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Sketch Pad

Ruth Greenberg
Room for exploration
by Kathy Anderson

uth Greenberg's parents warned against a career in art, but they also taught her to think for herself. So when Ruth brushed off the warnings and followed her ambition, she received their full support. A native of Connecticut, Ruth was the first American-born child in her family – her parents are from Denmark and South Africa.

Start spreading the news
Ruth Greenberg needed to prove herself in New York City before Portland would take a chance on her.


"When I started looking for mosaic work, I couldn't get the top design firms in Portland to hire me," she said. "So I took a trip to New York, hit the pavement, knocked on doors and found myself invited in. Now local companies hire me based on references from there."

Prospective clients typically see Ruth's work through their interior designer, architect or a friend. Then, based on the style of their house, who they are, what they value and their interests, Ruth creates a custom design.

"Often it is a somewhat collaborative effort with the client and the designer," she said, "but usually I come up with some ideas, draw them up and propose them. The client and designer say 'we love it, great, proceed' or 'we like this but could we have more of this and less of this,' or something like that."

After the design is approved, Ruth cuts tiles from wet clay, fires, glazes and fires again. If the project is local, she then sets the mosaic on site; if it's not, she pre-installs it on a backing and ships it to the site so a local tile-setter can set and grout.

Baptistry at Holy Family Catholic Church in Portland, Ore.

Unknown risk
All of Ruth's work, averaging four pieces a year, is on commission. She now has clients all over the country. Since her art is installed on site, she doesn't show at galleries.

"Much of the work I do is residential – fireplace hearths, backsplashes, murals, bath details – but I've done two university projects and a mural for a business."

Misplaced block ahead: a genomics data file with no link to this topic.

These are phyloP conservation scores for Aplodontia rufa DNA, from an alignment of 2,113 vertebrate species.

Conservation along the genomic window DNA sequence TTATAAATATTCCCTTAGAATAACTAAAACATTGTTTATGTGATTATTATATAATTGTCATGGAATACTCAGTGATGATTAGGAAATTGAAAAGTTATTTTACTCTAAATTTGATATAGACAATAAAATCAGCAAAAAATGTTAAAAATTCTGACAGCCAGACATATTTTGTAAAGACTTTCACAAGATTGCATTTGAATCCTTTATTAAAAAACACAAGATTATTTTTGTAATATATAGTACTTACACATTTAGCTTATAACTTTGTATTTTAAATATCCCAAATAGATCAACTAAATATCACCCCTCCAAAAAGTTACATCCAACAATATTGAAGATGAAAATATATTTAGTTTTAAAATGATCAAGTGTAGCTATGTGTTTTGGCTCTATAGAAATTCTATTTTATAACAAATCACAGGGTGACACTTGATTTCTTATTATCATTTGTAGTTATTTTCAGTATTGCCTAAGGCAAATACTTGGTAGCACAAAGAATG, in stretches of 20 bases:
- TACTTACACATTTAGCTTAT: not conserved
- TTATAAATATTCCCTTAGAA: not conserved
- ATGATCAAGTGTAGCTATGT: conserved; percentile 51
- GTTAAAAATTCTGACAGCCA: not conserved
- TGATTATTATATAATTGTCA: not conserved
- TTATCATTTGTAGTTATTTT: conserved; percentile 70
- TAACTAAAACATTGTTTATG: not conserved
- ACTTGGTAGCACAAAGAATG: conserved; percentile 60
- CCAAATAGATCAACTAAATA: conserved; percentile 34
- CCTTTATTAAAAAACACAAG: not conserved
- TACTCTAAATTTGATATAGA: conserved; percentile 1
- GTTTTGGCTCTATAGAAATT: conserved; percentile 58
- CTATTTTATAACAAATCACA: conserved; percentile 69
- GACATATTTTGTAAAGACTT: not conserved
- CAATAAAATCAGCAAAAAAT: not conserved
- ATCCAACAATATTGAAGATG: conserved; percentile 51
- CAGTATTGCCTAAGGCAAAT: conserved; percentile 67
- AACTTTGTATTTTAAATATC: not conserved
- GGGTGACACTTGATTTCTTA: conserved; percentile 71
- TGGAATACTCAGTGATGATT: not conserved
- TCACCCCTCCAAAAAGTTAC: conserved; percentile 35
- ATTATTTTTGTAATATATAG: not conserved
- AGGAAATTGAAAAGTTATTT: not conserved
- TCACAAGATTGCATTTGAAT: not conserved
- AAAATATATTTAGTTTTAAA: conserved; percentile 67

The universities are Yale and Rice. The Yale job came about because an architect was willing to take a risk with an unknown; Rice hired Ruth because of the Yale project.

Last month Ruth and local sculptor Dave Laubenthal were chosen to collaborate on a public art piece for the Alberta Streetscape Project.

Over the next year, they'll build a large tree that will be solar lit inside the branches, have a seat or two and be faced in mosaic.

"I was really hoping for this one," she said. "Having a public art piece locally is pretty exciting."

Great expectations
Direct inspiration for Ruth's work comes from ancient Roman mosaics in Italy and North Africa. Indirectly, she's inspired by Tiffany glass and her favorite artists: Vermeer, da Vinci, William Morris, Frank Lloyd Wright, Joseph Cornell, Hokusai, Jacques-Henri Lartigue, Matisse, many self-taught artists of the South and her father.

Firebox using fireproof tile.

"My father is especially involved and we often collaborate on projects," she said. "He once commented that he wished there was a fireproof tile that could be used inside fireplaces. I spent two years creating just such a tile."

Ruth's parents influenced her artistic life profoundly. Insisting that their children be independent, they left them to their own devices for entertainment. The five siblings combined a lack of TV with adept use of their imaginations and anything they could get their hands on to build forts, craft horses and sew dolls.